In FIG. 24, there is shown another embodiment of an apparatus 651 incorporating the present invention which is particularly adapted for use treating a stenosis at or near a bifurcation appearing in an arterial vessel. The apparatus 651 is shown being used on a human being 652 showing the principal arteries and pulmonary veins of the human body. Thus there as shown, the abdominal aorta 653 branches into the common iliac 654 which branches into the external iliac 656 and the internal iliac 657. The external iliac branches into the deep femoral artery 658 and into the femoral artery 659. The abdominal aorta 653 extending in the opposite direction passes through the aortic arch 661 of the heart 662. The aortic arch 661 is connected to the common carotid 666 which extends into a bifurcation 667 branching into the external carotid 668 and the internal carotid 669. Similar bifurcations appear in the basilar artery which is an artery which is particularly inaccessible for surgical treatment.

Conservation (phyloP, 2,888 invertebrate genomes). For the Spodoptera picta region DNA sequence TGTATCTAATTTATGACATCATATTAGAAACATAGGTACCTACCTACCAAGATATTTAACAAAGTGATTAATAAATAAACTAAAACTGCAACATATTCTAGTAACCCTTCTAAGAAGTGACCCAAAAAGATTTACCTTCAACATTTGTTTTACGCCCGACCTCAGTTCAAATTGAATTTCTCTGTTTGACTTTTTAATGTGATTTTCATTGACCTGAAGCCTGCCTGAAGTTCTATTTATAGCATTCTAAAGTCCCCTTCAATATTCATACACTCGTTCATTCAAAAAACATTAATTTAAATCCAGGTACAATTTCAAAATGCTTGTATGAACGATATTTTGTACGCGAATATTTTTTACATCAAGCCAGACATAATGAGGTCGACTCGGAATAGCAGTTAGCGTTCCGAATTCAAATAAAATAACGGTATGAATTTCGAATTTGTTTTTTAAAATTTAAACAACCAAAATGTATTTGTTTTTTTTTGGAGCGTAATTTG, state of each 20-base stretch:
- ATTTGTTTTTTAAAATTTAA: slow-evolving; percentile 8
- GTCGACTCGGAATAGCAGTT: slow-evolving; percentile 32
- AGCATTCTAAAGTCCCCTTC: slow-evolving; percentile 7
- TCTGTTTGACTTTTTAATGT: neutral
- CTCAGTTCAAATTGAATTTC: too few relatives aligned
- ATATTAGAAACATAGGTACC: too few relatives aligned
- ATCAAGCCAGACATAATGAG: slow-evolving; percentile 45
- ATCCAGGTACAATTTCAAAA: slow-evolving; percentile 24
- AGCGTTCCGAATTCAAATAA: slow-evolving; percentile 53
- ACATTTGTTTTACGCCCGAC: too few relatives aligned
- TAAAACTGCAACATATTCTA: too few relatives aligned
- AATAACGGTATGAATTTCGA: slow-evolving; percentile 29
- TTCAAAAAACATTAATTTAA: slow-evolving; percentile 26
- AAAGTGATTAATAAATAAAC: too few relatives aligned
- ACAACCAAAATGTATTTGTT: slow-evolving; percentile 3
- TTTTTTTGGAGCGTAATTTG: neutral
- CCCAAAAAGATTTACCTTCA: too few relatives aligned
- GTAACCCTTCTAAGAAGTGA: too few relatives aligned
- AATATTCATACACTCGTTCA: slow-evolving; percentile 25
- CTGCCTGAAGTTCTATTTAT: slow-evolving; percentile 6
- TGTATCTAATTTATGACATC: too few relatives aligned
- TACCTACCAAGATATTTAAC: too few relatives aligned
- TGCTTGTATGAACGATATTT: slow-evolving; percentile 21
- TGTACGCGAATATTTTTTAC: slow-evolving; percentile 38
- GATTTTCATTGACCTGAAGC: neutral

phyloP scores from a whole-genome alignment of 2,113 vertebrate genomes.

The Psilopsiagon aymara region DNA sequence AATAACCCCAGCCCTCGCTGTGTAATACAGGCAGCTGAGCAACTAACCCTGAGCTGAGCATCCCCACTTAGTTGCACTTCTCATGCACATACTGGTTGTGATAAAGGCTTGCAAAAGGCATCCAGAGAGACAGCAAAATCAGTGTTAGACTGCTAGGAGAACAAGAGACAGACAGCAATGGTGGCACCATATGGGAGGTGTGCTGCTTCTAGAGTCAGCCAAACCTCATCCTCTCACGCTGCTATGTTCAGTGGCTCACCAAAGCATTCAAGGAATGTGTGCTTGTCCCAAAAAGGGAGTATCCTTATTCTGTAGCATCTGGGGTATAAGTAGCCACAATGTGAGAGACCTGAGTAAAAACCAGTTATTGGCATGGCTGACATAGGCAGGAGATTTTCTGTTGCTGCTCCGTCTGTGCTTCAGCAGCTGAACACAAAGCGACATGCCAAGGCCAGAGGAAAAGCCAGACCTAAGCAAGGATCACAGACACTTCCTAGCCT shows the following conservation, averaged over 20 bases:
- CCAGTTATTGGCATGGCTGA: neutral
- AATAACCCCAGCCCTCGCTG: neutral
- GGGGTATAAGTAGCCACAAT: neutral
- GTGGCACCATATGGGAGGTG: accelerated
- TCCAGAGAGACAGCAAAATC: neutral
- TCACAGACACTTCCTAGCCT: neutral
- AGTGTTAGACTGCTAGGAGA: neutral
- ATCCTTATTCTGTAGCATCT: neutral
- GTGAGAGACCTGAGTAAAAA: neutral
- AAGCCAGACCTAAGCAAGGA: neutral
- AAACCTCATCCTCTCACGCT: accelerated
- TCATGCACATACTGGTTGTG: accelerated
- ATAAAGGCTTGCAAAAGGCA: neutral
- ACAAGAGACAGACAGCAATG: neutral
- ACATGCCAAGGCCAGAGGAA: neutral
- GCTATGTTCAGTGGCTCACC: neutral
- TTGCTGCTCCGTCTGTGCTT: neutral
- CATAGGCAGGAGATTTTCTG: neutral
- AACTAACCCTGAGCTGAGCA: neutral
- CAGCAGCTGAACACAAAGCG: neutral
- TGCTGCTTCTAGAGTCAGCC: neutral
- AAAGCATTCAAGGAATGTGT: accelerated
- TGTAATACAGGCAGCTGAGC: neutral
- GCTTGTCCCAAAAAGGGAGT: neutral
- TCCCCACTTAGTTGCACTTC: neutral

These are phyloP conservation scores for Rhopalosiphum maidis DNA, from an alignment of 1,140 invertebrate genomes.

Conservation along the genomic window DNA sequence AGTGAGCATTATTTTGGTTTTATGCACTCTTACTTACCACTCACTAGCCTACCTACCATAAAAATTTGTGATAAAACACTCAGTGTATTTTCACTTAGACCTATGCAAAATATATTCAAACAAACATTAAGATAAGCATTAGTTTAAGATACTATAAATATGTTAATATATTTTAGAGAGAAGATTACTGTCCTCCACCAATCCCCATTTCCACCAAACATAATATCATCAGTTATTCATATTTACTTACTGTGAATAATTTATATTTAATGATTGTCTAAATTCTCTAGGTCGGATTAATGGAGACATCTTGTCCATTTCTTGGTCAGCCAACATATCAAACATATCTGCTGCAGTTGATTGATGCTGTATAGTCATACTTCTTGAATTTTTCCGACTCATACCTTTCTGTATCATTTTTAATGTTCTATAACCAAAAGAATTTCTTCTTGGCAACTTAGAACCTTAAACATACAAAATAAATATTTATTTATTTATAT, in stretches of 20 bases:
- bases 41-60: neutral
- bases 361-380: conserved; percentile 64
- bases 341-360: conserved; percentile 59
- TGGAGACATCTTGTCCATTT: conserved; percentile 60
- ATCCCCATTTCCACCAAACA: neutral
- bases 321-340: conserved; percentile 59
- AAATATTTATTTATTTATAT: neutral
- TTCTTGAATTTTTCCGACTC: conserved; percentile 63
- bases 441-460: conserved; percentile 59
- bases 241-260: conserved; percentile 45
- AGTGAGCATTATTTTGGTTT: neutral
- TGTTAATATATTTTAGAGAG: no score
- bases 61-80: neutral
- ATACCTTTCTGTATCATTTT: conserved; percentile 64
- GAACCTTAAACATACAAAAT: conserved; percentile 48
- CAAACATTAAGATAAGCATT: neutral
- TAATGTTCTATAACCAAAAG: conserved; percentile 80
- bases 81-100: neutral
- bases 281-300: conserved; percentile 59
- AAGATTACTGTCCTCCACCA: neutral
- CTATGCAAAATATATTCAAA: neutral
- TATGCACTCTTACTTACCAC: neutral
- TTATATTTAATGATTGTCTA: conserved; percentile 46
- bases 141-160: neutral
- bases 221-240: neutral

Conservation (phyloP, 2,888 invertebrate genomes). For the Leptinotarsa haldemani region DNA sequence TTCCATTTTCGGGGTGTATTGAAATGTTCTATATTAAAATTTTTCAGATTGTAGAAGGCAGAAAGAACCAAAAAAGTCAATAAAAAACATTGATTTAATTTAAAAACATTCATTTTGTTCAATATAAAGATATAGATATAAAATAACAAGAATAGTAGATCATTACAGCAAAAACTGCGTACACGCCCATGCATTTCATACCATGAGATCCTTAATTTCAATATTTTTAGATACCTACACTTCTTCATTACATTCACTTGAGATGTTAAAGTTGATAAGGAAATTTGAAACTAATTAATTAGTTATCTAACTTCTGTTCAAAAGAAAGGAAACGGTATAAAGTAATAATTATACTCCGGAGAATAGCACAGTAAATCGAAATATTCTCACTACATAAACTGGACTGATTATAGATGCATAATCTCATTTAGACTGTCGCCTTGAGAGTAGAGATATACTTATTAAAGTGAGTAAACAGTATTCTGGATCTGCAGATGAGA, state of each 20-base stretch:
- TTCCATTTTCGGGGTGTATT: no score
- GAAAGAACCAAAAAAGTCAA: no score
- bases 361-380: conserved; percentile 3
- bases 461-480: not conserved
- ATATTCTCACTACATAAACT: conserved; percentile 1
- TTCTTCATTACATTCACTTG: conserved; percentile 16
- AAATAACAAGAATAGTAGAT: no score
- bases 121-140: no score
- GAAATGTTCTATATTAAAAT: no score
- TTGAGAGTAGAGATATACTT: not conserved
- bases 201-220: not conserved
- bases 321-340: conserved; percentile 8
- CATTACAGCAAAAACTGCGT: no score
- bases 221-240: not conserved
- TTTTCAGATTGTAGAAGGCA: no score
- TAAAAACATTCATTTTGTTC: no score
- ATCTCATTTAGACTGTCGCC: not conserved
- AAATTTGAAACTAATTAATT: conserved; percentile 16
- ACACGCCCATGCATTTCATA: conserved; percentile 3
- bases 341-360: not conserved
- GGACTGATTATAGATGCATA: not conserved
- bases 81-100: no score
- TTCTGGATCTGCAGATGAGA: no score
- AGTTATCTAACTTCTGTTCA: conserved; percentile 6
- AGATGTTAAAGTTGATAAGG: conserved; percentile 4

As hereinafter explained, the apparatus 651 shown in FIGS. 24, 25 and 26 consists of a proximal occlusion balloon catheter 676 which can be considered to be a first catheter. The catheter 676 is formed of a flexible elongate tubular member 677 having proximal and distal extremities 678and 679. The tubular member 677 is formed of a suitable material such as plastic and can have a suitable size ranging from 5 to 14 French and preferably 9 to 10 French. A balloon 681 is provided on the distal extremity 679 and is formed of a suitable elastic material. It is generally cylindrical in form and has its proximal and distal extremities secured to the tubular member 677 by suitable means such as an adhesive (not shown). The tubular member 677 is provided with a plurality of lumens therein. One lumen 682 serves as a balloon inflation lumen and extends from the proximal extremity 678. It can have a suitable size such as 0.024″ and has port 683 in communication with the interior of the balloon 681. A manifold 686 formed of a suitable material such as plastic is mounted on the proximal extremity 678. A tubular member 687 is mounted in the manifold 686 and is in communication with the inflation lumen 682.